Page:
- I would have children write about a time they almost gave up on a difficult task. Or I would have children talk about a time when they did give up and how they would change it.
- I would have children create their own inventions and share them with the class. For example Paul Bunyan creates a giant flap jack machine to feed his whole camp.
- Volunteers can share what they believe is a negative quality about them and then the class can respond by saying a positive. For example Paul Bunyan was so large and strong that the people of his town did not like him. At the end he found people who appreciated and accepted him for who he was.
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LibraryThing member MsLangdon
Part Ca
Kellogg, S. (1984). Paul Bunyan. New York: Harper Collins.

In this tall tale, Paul Bunyan is the largest baby born in the state of Maine. He has a blue ox for a pet. He is a lumberjack and in this version he uses his size and strength for many different adventures, like wrestling bears,
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building a colossal flapjack griddle, and creating the Grand Canyon with the gouge of his ax. The unique feature of this book is the way the text and illustrations work together to create a humorous story.
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LibraryThing member AmyLu
This is the traditional tale of Paul Bunyan, but retold with a little twist by Steven Kellogg. It just adds a few more modern touches to the old story, such as skyscrapers. This would be great for comparing old stories to more modern re-writes.
LibraryThing member apetru5
Although I have frequently heard of Paul Bunyan, I have never actually known his story, so it was enjoyable to finally read this book. I would definitely use this book in my future classroom because it is comical and really engaging for young readers. The first reason I liked this book is due to
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the detailed and appealing illustrations on every page. The illustrations come off as colorful sketches done in pencil, which is a unique way to approach illustrating a book. It gives the book a more rustic feel, as it is a told and re-told folk tale. Each page has so much detail in the illustrations. For example, on one page that depicts a party to celebrate all of the holidays, you can see all of the carefully drawn ornaments on a Christmas tree in the distance if you look closely enough. The second reason I liked this book is because the plot was comical in a subtle way that children and adults would find humor in. For example, the author discusses how Paul Bunyan took a few days off from work to dig the Great Lakes, which everyone knows isn’t possible. It also mentions how The Grand Canyons were actually formed because Paul dropped his ax out of sadness and dragged it across the ground. It was really entertaining to read about Paul’s antics across America. There was no obvious moral theme of the story, but the big idea was that Paul Bunyan and his ox still roam the wilderness to this day and can be heard in the distance if you listen hard enough.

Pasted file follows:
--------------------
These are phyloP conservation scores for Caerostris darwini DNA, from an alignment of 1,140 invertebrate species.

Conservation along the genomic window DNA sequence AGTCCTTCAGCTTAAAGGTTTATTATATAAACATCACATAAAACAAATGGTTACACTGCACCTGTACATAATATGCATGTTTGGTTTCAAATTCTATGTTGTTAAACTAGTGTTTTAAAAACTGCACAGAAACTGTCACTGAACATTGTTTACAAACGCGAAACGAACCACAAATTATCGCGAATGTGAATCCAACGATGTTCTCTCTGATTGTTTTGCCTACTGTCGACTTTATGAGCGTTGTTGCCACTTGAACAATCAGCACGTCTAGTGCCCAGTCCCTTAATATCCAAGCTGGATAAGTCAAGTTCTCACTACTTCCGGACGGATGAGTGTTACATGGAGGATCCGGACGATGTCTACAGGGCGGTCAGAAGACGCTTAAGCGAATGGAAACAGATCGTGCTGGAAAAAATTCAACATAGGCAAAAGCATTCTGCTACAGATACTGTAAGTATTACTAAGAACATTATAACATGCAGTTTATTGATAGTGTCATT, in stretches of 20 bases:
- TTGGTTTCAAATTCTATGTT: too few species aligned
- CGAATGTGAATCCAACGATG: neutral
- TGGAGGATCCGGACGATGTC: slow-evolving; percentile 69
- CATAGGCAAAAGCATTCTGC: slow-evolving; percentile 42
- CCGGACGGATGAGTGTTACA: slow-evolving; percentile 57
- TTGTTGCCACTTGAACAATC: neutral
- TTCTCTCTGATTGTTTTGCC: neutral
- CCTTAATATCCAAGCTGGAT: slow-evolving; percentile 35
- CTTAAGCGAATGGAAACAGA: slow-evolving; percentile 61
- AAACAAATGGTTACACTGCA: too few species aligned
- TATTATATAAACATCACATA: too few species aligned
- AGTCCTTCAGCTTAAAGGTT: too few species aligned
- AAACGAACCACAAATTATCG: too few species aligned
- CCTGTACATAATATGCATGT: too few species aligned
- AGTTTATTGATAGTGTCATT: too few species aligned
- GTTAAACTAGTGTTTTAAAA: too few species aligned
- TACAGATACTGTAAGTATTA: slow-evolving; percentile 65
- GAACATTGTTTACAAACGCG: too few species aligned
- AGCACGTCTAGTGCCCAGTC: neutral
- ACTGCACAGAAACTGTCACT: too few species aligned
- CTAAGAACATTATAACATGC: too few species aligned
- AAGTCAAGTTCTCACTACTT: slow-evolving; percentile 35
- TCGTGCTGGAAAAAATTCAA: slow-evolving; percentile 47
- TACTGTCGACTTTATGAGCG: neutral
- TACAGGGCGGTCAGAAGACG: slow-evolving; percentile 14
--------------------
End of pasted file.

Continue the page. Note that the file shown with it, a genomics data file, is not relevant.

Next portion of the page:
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LibraryThing member aimtroyer
This book is wonderful because of the pictures. We've all heard of the story of Paul Bunyan and this book puts quite a spin on the story with the illustrations. It's also fun to study this story because there are so many versions. Lots can be done in class just by doing comparisons to other Bunyan
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LibraryThing member amcnutt
Who was the largest baby ever born in the state of Maine? Who dug the Great Lakes? Who gouged out the Grand Canyon? Why, Paul Bunyan, of course, America's finest, fastest, funniest lumberman and favorite tall-tale hero. This book was improved with a rich and colorful vocabulary. You could read this
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in all elementary grades to introduce a famous tall tale the the students. It will keep them interested and can lead into a discussion of the real answers to all of the questions in the book depending on the age level.
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LibraryThing member cniesen22
This story is about Paul Bunyan’s life and the things he did. Tell the children about all of Paul Bunyan’s adventures and everything he did like he cleared the land of the U.S he made the now called grand canyon and the great lakes. His best friend was an ox named babe. I would say this is a
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1st grade level.
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LibraryThing member beckytillett
The classic tale of Paul Bunyan and Babe the big blue ox. Children love to hear the story of the great Paul Bunyan and how he helped carve our country.
This book is good to use in a unit on Tall Tales, and has many hyperboles as well as the great artwork of Steven Kellogg.
LibraryThing member kharri34
There are several reasons that I liked this book. First, I enjoyed the illustrations in this book because they portrayed the setting in a way that the text was not able to. For example, the book begins by saying that Paul Bunyan was born in Maine, but other than that the text just states typical
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traditional literature characteristics. Yet, the illustrations embellished the pages and expressed the type of place Paul Bunyan grew up in. Second, I enjoyed the author’s introduction of characters in the story that affected the main character’s story. For instance, the author used the character, Babe, who was an ox in order to help Paul Bunyan adjust to being so much larger than everyone else in the story. The main idea of this book is that Paul Bunyan was a giant who was able to conquer great feats that crossed his path.
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Sequoyah Book Award (Nominee — Children's — 1987)
Kentucky Bluegrass Award (Nominee — 1986)
Reading Rainbow Program Selection (Selection — 21 — 1985)


Original language


Original publication date


Physical description

11 inches


0688058000 / 9780688058005